Homily for the 4th Sunday of Advent, Year B
When I was studying in Rome, I had the great privilege of making a pilgrimage to the Holy Land – perhaps some of you have had a chance to go there yourselves. To pray and see first-hand the land where Christ walked was a very powerful experience, which affected me in sometimes unexpected ways.
For example, while there were certainly many beautiful places—particularly around the Lake of Galilee—one of the things that struck me the most was the ordinariness of the land. There was something about the land that just seemed very ordinary, as if it could have been in any other part of the world. And it seemed a bit strange that this ordinary piece of land—which people have been fighting over for millennia—happened to be the place where God chose to make his home on earth.
This observation drove home for me what some theologians call the “scandal of particularity” – the utterly strange notion that the God of the universe would be concerned with a particular piece of land, a particular people – to say nothing of the audacious Christian belief that God condescended to take for himself a particular body in a particular time and place to walk among us. I was now in that particular place, and in some respects it didn’t seem all that different from places that I knew and loved back here in Australia.
Why God chose this place and this people is perhaps a question for the next life, but it did drive home for me an important point that is deeply imbedded in our Catholic understanding of things – namely, that a universal truth must first be seen in one place. A universal truth must first be seen in one place.
If we say that we love all people, and we want for that to mean something, we must first learn to love particular people. It’s no good to say you love humanity if you can’t stand the guy next door! If we want to be able to see God in all things, we must start by learning to see God in one particular thing – such as in a humble piece of bread, where the Lord has chosen to dwell in a particular way.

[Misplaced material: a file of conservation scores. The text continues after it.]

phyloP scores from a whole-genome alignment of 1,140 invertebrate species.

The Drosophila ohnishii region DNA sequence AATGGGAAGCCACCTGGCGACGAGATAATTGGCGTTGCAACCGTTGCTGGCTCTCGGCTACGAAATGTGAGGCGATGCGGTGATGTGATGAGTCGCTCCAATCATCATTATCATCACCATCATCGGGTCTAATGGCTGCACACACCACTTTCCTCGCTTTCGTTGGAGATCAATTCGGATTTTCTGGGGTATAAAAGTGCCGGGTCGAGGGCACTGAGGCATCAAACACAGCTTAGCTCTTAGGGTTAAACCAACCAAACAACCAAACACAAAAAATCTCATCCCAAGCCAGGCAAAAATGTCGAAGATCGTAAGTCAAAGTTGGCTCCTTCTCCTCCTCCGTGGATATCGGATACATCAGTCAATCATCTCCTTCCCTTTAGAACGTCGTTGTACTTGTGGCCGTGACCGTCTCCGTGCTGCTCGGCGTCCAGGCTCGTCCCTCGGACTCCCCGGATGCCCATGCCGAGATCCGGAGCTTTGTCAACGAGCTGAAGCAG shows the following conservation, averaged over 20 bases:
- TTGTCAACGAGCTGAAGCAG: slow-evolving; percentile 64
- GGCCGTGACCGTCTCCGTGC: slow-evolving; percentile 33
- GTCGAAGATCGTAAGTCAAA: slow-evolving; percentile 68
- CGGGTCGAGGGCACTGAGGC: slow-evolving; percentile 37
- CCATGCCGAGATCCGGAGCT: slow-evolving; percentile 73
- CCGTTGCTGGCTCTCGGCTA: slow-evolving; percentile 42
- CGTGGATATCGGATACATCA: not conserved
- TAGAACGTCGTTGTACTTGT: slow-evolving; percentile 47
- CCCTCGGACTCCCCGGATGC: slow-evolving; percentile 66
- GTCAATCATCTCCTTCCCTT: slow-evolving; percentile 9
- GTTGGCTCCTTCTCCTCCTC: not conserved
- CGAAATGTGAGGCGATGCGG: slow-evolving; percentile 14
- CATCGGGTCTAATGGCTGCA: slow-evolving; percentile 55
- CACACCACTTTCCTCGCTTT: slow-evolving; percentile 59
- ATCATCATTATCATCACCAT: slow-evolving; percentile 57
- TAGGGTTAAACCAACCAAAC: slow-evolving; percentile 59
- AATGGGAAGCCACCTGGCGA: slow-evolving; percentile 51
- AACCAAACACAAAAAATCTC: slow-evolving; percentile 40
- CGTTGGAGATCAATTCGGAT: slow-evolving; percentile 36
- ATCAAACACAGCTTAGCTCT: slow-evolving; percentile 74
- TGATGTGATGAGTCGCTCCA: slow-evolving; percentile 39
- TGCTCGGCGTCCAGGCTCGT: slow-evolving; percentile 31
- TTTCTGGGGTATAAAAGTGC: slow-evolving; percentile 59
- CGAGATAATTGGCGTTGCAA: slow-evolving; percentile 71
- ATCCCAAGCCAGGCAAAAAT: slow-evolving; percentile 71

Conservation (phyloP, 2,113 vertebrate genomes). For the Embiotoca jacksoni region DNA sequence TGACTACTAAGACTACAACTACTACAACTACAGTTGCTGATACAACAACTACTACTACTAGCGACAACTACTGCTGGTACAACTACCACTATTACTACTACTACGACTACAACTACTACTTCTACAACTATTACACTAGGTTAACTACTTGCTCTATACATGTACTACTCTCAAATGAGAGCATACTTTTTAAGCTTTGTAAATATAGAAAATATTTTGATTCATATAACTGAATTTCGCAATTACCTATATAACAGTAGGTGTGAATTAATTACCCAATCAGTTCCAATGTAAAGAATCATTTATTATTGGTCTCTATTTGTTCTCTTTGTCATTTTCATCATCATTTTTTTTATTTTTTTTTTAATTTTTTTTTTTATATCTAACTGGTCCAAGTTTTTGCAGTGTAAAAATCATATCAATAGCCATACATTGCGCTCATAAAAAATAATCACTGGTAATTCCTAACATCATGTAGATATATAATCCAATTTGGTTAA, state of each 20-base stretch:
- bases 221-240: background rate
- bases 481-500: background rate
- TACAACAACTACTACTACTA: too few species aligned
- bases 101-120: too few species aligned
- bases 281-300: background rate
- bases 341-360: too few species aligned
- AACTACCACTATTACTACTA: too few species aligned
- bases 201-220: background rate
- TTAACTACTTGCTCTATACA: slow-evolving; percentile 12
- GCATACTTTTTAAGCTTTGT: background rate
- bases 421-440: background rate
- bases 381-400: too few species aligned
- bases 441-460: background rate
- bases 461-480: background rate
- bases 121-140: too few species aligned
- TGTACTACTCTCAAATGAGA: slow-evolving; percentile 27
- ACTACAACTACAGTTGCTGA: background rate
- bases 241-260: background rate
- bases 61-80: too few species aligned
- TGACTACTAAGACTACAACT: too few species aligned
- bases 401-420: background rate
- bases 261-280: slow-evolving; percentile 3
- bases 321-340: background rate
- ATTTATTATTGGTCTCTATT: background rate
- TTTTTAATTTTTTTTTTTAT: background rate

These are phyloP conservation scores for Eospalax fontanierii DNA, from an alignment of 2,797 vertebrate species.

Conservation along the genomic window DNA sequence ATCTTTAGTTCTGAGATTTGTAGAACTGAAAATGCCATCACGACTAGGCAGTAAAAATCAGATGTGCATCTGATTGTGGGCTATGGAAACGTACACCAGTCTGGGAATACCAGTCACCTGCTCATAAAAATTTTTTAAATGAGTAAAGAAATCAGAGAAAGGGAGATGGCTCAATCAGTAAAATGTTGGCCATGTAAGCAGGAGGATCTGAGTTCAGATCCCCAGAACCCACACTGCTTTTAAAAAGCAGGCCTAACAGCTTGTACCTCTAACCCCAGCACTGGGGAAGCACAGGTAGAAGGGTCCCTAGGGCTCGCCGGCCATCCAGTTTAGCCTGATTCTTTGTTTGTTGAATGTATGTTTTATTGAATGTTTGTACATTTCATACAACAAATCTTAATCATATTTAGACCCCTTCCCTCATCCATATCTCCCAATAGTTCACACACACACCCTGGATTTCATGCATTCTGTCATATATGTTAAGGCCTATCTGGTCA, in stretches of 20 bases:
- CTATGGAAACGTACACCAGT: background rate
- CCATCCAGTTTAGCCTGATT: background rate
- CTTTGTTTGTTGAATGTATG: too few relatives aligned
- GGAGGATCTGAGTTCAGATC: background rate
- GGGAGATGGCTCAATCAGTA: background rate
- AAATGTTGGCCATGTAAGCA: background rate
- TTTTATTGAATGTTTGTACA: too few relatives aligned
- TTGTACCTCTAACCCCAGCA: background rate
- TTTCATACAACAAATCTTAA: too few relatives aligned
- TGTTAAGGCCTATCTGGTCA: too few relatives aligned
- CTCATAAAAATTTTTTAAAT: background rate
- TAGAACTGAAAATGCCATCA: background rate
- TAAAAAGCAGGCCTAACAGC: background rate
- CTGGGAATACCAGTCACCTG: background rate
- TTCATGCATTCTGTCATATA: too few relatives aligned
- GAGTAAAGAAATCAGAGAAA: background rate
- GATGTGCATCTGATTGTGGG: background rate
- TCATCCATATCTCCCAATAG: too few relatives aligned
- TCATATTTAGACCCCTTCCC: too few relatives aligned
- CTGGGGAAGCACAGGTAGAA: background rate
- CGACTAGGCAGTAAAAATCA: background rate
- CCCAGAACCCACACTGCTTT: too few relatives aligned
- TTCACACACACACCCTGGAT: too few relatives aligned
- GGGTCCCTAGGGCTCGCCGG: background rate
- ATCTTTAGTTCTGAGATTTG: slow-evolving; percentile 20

This principle came to its fullness with the sending of the One – the coming of God’s only begotten Son, Jesus Christ. And for reasons known to God alone it was in the Holy Land—in this place and with this people—that he chose to get his hands dirty, and light a spark that would go on to illuminate the whole world.
One of my favourite places that I visited there was Mary’s house in Nazareth, where the gospel story we heard today took place, where the Holy Spirit covered Our Lady with his shadow, and where our saviour and redeemer was conceived. There is a small chapel in the grotto by the house where they believe the Annunciation took place, and on the front of the altar is a striking phrase. You are perhaps familiar with the Latin phrase “Verbum caro factum est” (The Word was made flesh). Well on the altar in the grotto it is slightly different: “Verbum caro hic factum est” (The Word was made flesh here). I smiled when I first saw it, thinking, “That’s quite a boast!”
Now, scholars debate the exact location that various biblical events took place – and indeed, there is a rival spot in Nazareth where the Eastern Orthodox believe that the Annunciation took place. But that didn’t really bother me. For everyone was in agreement that somewhere nearby—in this most ordinary place—the second person of the Blessed Trinity took flesh and entered into our world. The Word was made flesh here.
That brings us to today. It has now been almost nine months since Mary’s miraculous encounter with the angel. The Holy Family are on their way to Bethlehem, and a very pregnant Mary is only a few (days/hours) away from giving birth. It can’t be a very comfortable donkey ride for her at this point! And little do they know that they will find no place to stay at the inn in Bethlehem. But the Father has a place prepared for them – a humble manger that will make a fitting location for this most humble act of God.
There is also a church in present-day Bethlehem where they believe the Nativity of the Lord took place, and there is a famous door on the front known as the “Door of Humility”. It’s about four feet tall, so to enter it you have to lower yourself and bend down. It’s a small symbol of the great humility that God displayed by entering the world for our salvation.
And so, the day is almost at hand. Our time of redemption draws near. The daybreak from on high is coming to visit us. The angels are preparing their song of joy. May our hearts and minds be ready to receive the Lord when he comes, and let us strive to praise him with our whole heart, and our entire life. Amen.